Bhutan Prime Minister’s Remarks Raise Questions Over Democracy Transition

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The remarks of the Bhutanese prime minister regarding Bhutanese refugees are the last resort of the Druk regime to escape from its illegal and inhuman activities that it carried out during the early 1990s.

The statements have raised questions about the regime’s intention for sincere transition of the kingdom from an absolute monarchy to a democratic nation, which is another attempt to hoodwink the international community.

In fact, the state terrorism in Bhutan still continues, at village level, where people have no medium to bring out their voices but remain suppressed at gun-point. On one side, the Bhutanese regime has been advocating that it is willing to see the establishment of political parties in the country whereby the country can move ahead to a democratic system, while at the same time alleging the political parties and other organizations to be terrorist groups.

We question, when the government called parties terrorist groups while they were established in 1990 demanding democratic freedom and human rights, how can the groups created by such an autocratic regime not be a terrorist group? This is another way of imposing state terrorism.

It is time that government act responsively towards finding peaceful solutions to the problem before the situation becomes uncontrollable. The refugee community is consciously concerned that if anyone takes up arms against the government, it not only leads to collapse of the government but also to put the stability and sovereignty of the kingdom at risk. But we also have no option to sympathizing with the group advocating armed rebellion in Bhutan because we think this is the only alternative they found for getting justice. They are frustrated by not being heard when their voices were raised through peaceful means almost for the last two decades.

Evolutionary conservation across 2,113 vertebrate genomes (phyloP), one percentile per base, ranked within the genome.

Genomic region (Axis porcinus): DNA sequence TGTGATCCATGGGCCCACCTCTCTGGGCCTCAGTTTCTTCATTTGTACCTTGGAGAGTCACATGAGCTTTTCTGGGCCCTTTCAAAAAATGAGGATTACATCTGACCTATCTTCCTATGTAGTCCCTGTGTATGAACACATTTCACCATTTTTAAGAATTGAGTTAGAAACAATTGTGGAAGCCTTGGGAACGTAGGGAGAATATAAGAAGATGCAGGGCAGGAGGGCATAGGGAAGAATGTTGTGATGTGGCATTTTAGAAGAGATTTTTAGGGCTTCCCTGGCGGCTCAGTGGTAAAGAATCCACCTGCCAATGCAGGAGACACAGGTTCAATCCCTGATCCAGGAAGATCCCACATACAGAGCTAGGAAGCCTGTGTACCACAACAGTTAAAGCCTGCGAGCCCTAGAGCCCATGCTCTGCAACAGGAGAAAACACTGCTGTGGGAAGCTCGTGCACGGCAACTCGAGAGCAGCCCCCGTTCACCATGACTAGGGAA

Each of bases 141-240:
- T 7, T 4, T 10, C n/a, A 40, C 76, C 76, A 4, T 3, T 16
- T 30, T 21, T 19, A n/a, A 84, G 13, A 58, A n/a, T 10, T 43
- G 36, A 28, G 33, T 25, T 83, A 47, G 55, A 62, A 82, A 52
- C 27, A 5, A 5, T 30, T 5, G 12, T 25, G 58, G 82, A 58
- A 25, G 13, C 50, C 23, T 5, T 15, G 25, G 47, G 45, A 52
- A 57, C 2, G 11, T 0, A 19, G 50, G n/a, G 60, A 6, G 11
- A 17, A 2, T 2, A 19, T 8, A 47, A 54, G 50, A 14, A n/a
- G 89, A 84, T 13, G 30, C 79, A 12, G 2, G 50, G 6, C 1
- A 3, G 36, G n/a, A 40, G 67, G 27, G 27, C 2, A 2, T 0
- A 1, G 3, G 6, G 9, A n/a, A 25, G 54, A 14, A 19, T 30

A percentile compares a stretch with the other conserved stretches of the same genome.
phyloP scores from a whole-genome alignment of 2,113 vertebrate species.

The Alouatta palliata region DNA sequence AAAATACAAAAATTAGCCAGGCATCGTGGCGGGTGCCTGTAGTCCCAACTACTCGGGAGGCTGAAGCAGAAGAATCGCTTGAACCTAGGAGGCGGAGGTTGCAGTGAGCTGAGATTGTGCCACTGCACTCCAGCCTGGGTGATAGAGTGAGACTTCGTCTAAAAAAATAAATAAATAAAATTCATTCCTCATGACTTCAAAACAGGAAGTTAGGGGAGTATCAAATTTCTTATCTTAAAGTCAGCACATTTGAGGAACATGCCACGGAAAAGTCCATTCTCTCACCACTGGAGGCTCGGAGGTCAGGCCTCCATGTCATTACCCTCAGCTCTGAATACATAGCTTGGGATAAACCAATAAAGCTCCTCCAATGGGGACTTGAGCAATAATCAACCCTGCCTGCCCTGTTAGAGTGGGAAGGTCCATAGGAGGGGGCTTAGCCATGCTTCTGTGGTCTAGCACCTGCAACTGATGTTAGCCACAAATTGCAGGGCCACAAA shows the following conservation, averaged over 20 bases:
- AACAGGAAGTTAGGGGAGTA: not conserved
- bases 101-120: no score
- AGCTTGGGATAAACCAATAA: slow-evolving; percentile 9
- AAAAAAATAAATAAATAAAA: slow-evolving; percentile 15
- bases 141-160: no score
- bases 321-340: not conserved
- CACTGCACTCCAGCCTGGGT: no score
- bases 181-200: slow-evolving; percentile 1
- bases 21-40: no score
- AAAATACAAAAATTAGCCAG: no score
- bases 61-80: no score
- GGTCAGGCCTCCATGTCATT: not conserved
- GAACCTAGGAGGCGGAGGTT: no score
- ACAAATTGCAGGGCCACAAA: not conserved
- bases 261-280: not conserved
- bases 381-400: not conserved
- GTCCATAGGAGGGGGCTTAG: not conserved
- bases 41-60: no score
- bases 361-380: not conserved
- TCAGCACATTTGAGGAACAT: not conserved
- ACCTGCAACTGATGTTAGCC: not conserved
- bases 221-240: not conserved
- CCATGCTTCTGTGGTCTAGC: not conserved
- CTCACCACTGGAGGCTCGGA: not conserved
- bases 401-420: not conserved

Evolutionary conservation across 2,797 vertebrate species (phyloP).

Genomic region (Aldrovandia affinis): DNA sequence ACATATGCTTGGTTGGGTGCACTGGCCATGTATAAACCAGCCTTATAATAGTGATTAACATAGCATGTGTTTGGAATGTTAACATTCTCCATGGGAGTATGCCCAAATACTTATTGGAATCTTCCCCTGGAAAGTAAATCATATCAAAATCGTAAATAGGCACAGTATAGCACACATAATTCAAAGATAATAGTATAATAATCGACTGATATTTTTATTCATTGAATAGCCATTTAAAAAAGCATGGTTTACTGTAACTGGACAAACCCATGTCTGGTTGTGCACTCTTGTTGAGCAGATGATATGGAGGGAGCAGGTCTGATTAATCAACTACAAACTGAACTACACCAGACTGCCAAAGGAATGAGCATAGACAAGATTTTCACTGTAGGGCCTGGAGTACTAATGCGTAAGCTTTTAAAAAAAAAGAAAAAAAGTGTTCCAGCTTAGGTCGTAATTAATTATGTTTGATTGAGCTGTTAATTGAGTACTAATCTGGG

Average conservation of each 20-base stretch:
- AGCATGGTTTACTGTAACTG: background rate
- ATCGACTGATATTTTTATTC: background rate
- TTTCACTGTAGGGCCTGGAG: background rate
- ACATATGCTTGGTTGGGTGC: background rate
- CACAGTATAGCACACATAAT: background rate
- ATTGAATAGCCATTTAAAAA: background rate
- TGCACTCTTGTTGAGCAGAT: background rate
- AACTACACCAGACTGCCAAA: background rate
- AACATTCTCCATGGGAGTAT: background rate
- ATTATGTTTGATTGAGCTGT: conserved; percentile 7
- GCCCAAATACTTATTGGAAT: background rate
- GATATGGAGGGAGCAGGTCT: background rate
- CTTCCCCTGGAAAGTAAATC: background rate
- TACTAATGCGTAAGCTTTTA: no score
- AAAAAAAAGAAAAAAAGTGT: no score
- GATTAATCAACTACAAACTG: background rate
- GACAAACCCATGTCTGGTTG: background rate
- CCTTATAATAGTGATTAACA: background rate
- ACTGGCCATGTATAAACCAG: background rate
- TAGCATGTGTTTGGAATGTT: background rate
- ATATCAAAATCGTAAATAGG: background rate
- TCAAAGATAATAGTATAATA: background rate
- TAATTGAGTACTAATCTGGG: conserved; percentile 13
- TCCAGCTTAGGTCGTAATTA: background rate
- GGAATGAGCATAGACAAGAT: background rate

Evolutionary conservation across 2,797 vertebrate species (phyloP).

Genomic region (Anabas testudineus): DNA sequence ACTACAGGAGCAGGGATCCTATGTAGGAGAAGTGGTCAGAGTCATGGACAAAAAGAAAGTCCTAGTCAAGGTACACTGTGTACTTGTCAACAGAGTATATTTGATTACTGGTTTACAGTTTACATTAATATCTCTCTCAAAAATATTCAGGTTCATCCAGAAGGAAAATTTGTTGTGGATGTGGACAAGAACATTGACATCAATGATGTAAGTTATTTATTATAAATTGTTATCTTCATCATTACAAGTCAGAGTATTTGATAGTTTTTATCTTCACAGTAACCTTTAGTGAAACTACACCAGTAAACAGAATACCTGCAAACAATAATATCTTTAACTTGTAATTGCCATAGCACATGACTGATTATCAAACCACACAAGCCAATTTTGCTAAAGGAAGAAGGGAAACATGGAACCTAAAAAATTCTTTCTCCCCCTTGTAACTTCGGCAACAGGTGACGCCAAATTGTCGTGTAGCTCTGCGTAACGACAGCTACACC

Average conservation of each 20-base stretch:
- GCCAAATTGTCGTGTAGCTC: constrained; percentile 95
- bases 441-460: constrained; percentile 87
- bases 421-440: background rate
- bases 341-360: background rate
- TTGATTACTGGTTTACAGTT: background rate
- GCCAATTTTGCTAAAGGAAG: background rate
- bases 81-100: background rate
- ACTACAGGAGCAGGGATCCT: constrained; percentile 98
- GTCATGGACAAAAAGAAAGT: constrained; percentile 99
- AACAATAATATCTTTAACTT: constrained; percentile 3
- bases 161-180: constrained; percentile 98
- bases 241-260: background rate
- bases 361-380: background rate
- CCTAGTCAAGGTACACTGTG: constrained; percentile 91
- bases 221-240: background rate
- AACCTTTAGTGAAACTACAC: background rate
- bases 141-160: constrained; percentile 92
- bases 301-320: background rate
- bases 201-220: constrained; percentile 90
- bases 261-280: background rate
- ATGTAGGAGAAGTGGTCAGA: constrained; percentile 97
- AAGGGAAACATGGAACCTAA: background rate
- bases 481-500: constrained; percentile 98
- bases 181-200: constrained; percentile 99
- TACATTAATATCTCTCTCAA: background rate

Taking up arms is the last measure that people find to get justice. Bhutanese people have been peace loving and still believe in it. The failure of the Bhutanese regime to understand the reality of the situation is gradually leading the country to destruction and havoc. Who shall hold responsibility for that?

We demand that the Bhutanese government withdraw its statement and take a bold initiative towards maintaining harmony and equality among all citizens of the country. As the chief of the government, the prime minister, and we hope of the king as well, should in no way instigate or prompt the frustrated young refugee population to take up arms. The situation has turned otherwise than what the Bhutanese government thought that refugees would be self-dismantled after years of lives in abysmal camps.

We again stress that statements like that of prime minister Khandu Wangchuk would further enhance the existence of armed rebellions and encourage them to take up arms. The government must usher in peaceful means of finding the solution and respect the voices of all section of its citizens. Civil liberties, equality, human rights, press freedom, right to association, equal access to state facilities, representative government, independent judiciary, sovereign powers on the people and end of discrimination based on ethnicity, language, culture, geography and sex and repatriation of the exiled citizens should be the essential components of the upcoming Bhutanese democracy and constitution.

I. P. Adhikari is a Bhutanese journalist who writes about Bhutan and Nepal, and is a member of the Association of Press Freedom Activists-Bhutan. He founded Bhutan News Service. A former Bhutanese refugee, he was forced to leave Bhutan with his family in 1992.
in 2001, he started The Shangrila Sandesh, and in 2004 he and Vidhyapati Mishra started the Association of Press Freedom Activists (APFA) Bhutan. In 2007 they started Bhutan News Service. He worked in The Rising Nepal, The Himalayan Times, Nation Weekly and Nepalnews.com while living in Nepal as refugee.

Adhikari moved to Adelaide, South Australia under the resettlement program of the UNHCR for Bhutanese Refugees. There, he founded Yuba Sansar, a weekly Nepali-language radio program on Radio Adelaide.